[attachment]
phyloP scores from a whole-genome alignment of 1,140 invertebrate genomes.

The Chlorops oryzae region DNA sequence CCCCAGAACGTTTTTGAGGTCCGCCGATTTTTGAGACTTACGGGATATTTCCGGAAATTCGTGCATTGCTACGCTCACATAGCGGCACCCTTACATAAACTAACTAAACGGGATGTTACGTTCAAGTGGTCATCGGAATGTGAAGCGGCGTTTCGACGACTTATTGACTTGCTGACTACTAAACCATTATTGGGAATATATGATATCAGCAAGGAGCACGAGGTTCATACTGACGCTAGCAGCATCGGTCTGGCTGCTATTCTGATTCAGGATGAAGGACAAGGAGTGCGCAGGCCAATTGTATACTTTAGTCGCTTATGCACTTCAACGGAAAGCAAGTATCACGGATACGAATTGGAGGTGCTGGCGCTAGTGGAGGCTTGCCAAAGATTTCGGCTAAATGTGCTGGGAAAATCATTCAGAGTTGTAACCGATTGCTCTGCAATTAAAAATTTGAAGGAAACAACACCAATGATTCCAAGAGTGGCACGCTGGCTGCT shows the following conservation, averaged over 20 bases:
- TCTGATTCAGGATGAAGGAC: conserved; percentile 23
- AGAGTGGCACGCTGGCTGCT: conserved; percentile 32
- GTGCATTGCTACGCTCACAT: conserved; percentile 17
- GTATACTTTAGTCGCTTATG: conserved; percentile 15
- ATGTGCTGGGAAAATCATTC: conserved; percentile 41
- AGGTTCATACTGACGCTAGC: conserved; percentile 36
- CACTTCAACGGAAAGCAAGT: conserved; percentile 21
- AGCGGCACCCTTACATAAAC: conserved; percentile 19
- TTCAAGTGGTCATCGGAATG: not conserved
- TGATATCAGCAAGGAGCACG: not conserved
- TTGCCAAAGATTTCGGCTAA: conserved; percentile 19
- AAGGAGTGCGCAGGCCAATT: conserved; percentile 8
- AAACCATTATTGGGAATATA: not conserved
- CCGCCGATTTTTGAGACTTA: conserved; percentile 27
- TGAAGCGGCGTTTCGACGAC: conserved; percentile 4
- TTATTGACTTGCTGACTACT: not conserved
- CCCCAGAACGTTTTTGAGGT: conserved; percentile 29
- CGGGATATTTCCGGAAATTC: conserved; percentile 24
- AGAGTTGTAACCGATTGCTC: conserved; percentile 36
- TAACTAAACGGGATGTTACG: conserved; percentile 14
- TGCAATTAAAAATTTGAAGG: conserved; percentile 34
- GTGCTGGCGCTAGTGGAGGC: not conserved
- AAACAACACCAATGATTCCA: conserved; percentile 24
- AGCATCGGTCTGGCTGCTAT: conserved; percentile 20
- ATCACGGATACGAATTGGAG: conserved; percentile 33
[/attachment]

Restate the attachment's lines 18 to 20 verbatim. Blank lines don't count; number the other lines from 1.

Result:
- TTATTGACTTGCTGACTACT: not conserved
- CCCCAGAACGTTTTTGAGGT: conserved; percentile 29
- CGGGATATTTCCGGAAATTC: conserved; percentile 24